Although ag bankers in the Midwest and Plains say the administration's multibillion-dollar trade war payments were a boon to farmers and ranchers, some lenders are still concerned about underlying weaknesses in the sector.
For three decades, the cycle was predictable for agricultural bankers: Farmers would use money from the sale of crops harvested in the fall to pay down their debts during the winter. But this year broke the pattern. Farm debt increased during the first quarter, said the Federal Reserve in a report that pointed to trade disputes and burdensome crop stockpiles as the likely causes.
Agricultural bankers are slowly raising the interest rate on loans to farmers and ranchers, with the largest increases on the short-term operating loans that account for 60 percent of new, non-real estate farm loans at the banks, said the Ag Finance Databook published by the Kansas City Federal Reserve Bank. "Although farm debt also has continued to rise alongside higher rates, the increase in interest expense has remained relatively small."
Farm lending has stabilized in the face of low agricultural profit margins, says a quarterly Federal Reserve report on ag banks. Operating loans, to pay day-to-day expenses, have accounted for nearly 60 percent of non-real-estate loans for the past year, "the highest in the 40 year survey history," says the report of conditions nationwide.
For the first time since the summer of 2015, farmland values in the Midwest are holding steady, says the Chicago Federal Reserve Bank. In a quarterly survey, agricultural bankers told the regional Fed that they expect land values to remain stable through spring.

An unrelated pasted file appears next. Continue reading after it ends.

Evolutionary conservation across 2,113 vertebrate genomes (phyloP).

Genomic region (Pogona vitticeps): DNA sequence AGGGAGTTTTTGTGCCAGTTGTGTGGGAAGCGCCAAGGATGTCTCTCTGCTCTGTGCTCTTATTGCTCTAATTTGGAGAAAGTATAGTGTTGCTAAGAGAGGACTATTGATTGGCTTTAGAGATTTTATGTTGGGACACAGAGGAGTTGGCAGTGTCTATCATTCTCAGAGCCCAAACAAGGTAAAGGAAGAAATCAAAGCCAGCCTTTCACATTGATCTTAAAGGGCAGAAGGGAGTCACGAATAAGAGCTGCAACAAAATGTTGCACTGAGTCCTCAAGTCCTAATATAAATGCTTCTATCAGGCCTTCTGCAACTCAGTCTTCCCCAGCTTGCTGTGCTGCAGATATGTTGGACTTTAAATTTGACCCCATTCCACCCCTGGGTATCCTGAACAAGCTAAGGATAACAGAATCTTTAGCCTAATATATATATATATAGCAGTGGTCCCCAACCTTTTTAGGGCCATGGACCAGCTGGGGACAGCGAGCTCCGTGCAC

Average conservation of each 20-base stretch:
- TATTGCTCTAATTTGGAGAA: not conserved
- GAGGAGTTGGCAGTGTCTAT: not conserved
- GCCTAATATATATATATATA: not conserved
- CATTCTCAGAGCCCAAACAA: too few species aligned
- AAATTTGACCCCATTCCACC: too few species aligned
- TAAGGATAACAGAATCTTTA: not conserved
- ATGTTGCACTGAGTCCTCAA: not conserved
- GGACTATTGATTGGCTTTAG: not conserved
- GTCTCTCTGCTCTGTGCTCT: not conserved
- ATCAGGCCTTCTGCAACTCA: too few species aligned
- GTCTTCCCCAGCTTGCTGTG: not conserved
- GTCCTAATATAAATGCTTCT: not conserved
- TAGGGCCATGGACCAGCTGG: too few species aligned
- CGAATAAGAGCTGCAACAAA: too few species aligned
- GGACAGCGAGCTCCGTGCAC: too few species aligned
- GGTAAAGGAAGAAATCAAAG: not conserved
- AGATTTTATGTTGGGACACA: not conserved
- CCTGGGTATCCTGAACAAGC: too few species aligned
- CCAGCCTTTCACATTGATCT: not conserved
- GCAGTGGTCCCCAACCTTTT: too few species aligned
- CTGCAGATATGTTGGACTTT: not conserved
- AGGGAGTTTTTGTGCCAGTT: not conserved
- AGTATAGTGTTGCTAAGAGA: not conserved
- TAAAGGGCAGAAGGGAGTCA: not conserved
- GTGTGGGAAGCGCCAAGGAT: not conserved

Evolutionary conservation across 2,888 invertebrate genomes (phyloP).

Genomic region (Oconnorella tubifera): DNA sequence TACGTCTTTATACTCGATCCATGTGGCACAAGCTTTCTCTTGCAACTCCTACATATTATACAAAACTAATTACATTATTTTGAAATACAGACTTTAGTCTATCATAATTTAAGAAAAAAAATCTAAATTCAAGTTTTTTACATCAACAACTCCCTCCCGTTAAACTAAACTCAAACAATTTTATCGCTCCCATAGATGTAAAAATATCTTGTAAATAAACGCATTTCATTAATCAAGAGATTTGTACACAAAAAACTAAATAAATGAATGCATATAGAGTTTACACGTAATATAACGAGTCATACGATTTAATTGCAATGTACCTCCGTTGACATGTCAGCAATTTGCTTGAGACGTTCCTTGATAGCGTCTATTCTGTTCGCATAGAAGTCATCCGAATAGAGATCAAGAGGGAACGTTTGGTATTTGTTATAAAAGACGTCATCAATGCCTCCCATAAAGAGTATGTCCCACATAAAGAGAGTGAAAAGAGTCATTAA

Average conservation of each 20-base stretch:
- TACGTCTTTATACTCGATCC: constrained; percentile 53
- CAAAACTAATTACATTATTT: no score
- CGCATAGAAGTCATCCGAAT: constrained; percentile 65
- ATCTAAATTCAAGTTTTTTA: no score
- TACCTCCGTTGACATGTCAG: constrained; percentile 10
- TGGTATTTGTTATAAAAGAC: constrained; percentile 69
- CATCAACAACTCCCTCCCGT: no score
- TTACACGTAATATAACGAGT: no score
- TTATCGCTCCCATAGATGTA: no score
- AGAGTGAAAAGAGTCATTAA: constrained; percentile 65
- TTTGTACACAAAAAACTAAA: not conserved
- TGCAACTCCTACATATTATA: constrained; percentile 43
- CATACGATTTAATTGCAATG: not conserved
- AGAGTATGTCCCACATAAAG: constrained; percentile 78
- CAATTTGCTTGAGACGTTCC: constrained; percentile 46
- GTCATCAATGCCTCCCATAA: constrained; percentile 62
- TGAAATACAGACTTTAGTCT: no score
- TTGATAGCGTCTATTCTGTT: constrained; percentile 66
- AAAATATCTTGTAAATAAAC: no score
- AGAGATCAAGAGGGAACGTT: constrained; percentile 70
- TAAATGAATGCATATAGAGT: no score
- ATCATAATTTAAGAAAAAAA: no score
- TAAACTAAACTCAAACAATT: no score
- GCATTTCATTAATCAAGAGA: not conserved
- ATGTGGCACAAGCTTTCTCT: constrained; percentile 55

Agricultural credit conditions throughout the Tenth Federal Reserve District of western Missouri, Nebraska, Kansas, Oklahoma, Wyoming, Colorado and northern New Mexico continued to deteriorate in the second quarter of 2016, the Federal Reserve Bank of Kansas City reported, and bankers "expect farm income to remain weak in the third quarter."
Farm bankers across the Midwest and Plains say that the persistent slump in crop and livestock prices pulled down farmland prices, with further declines expected through spring.
With farm income down in 2015, persistently high need by farmers and ranchers for short-term loans "amplified concerns about farm sector liquidity moving into 2016, especially if farmers' profit margins remain low," said the Ag Finance Databook published by the Kansas City Federal Reserve Bank. The book, produced quarterly and looking at agriculture nationwide, said, "Loans used to finance current operating expenses remained at record levels, while most other types of non-real estate loans declined slightly."
U.S. inventories of corn, soybeans and wheat more than doubled on average since 2013 while consumption has stagnated, says the Kansas City Federal Reserve Bank. "The outlook for the agricultural economy has continued to become more pessimistic."
Farmers in the Midwest and Plains - the major regions for corn, wheat and soybean production - are borrowing money to pay short-term operating expenses because shrinking crop income makes it harder to pay cash, according to a survey of ag bankers.